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Part 1: Getting started with Docker and Ubuntu on PowerVM

By Archive User posted Wed February 01, 2017 12:02 AM


Over the past few years, Linux container technology has sparked a lot of interest in the IT world. And yes... you can use Linux containers on your IBM Power Systems running PowerVM as well! In this article, we will look at how you can get started with Docker running on an Ubuntu 16.04 ppc64le virtual machine on PowerVM. In future posts within this series, we will look at more complex container examples, as well as discussing some of the aspects of container management within the data center, so stay tuned!

Some Brief Container Background

While we won't go into all the deep technical details of how LinuX Containers (LXC) work (a simple pick-your-favorite-search-engine search will yield thousands of such articles), we wanted to highlight some of the key benefits that containers bring to the table. Containers are self-contained execution environments, each having their own CPU, memory, block IO and network resources that all share the same kernel of the host operating system. What you end up with is something that feels a lot like a virtual machine, but is much lighter weight, since you're only running a single operating system kernel. The containers are merely separate nimble processes, so they can be started and stopped almost instantaneously. This is great for application development and related environments where workloads may be spun up and spun down many times throughout the day. Linux containers can also run in a variety of execution environments, such as on bare metal or within virtual machines. In fact, the latter is one of the benefits of using containers on PowerVM--i.e., administrators can carve out (potentially large) container execution environments (read: virtual machines) and achieve a healthy balance between shared kernel execution environments, meeting SLAs via PowerVM's fine-grained resource controls and industry-leading resource isolation to address security concerns.

Why Docker?

The reality is that container technology is not a new concept; AIX WPARs and Solaris Zones are two examples of related technologies that have existed for years, so why has Docker received so much recent attention? Because it's accompanied by a highly active ecosystem! Docker has taken container technology to the next level by leveraging union file systems (UnionFS) that allow containers to be easily packaged into building blocks and versioned. These packages are called images and are defined by a construct called a Dockerfile. Furthermore, Docker has created an extremely vibrant ecosystem around these images via Docker Hub--a publicly accessible registry of images that anyone can download from or contribute to. For example, anyone can access Docker Hub and download images for everyday workloads like WordPress, MariaDB, Apache, etc. and spin up a container in a matter of seconds. It's due to this pervasiveness that Docker has become so widespread.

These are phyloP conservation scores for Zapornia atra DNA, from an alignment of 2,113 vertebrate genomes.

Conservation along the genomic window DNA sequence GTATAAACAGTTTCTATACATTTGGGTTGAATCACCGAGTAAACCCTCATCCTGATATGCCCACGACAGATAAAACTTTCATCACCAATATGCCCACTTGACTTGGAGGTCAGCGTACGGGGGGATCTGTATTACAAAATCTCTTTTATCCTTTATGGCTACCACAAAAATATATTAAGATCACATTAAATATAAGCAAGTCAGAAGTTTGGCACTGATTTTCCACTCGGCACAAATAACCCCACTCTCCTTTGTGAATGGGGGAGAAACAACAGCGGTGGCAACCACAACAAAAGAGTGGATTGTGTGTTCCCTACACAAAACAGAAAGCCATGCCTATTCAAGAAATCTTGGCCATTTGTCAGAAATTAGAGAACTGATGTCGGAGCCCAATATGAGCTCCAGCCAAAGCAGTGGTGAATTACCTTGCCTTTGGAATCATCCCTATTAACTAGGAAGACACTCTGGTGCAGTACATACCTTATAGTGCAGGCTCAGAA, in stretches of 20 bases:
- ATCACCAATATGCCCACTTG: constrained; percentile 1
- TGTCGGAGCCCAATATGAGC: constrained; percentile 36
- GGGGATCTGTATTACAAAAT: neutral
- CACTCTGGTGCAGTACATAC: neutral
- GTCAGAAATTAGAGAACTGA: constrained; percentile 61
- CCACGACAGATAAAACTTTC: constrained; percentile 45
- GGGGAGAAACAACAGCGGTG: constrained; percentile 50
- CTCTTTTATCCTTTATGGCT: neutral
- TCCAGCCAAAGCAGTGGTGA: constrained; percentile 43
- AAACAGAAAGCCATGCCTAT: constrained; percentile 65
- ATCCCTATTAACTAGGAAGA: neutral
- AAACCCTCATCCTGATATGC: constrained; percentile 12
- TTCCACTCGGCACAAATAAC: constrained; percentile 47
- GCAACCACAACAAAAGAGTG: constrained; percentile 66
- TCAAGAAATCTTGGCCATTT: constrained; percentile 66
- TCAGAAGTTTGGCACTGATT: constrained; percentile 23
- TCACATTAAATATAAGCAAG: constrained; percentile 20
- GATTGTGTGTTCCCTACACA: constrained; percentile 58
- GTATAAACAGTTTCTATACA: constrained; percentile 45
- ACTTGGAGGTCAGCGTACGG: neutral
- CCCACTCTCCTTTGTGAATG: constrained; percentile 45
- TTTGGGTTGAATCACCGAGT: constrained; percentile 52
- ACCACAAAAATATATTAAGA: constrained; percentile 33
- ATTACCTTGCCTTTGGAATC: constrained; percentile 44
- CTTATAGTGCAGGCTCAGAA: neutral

Let's Dig In!

In this example, we will get Docker installed on our Ubuntu virtual machine and showcase the classic "Hello World" container as a simple verification that Docker is installed and configured properly. To get started, provision an Ubuntu 16.04 ppc64le virtual machine (works on other flavors of Linux as well, albeit using slightly different commands) on PowerVM with network connectivity (so you can ssh to it) with 0.5 entitled processors and 4 GBs of memory; you can deploy this virtual machine via PowerVC or by using whatever other means you're familiar with.

Once that's done, let's get Docker installed and run the "Hello World" container as shown below:

(0) root @ docker-vm: /root
# uname -a
Linux docker-vm 4.4.0-31-generic #50-Ubuntu SMP Wed Jul 13 00:05:18 UTC 2016 ppc64le ppc64le ppc64le GNU/Linux

(0) root @ docker-vm: /root
# sudo apt-get install docker.io

(0) root @ docker-vm: /root
# sudo docker pull ppc64le/hello-world
Using default tag: latest
latest: Pulling from ppc64le/hello-world

Digest: sha256:4145a08320bcfbc55c4005ddae4e4048af16f3abc754c721801ab88b53710033
Status: Downloaded newer image for ppc64le/hello-world:latest

(0) root @ docker-vm: /root
# sudo docker run ppc64le/hello-world

Hello from Docker on ppc64le!
This message shows that your installation appears to be working correctly.

To generate this message, Docker took the following steps:
1. The Docker client contacted the Docker daemon.
2. The Docker daemon pulled the "hello-world" image from the Docker Hub.
3. The Docker daemon created a new container from that image which runs the
executable that produces the output you are currently reading.
4. The Docker daemon streamed that output to the Docker client, which sent it
to your terminal.

To try something more ambitious, you can run an Ubuntu container with:
$ docker run -it ubuntu bash

Share images, automate workflows, and more with a free Docker Hub account:

For more examples and ideas, visit:

(0) root @ docker-vm: /root

Congratulations... you have just downloaded and run your first Docker container on PowerVM! In the next article of this series, we will move on to a more interesting example of deploying WordPress using Docker Compose. Stay tuned for the next post to learn more!

And if you're already using container technology, we would love to hear about your use cases and how you see them fitting into your IT operations in the future; feel free to drop me a note!

1 comment



Wed February 01, 2017 04:39 PM

Good information Joe, looking for next topic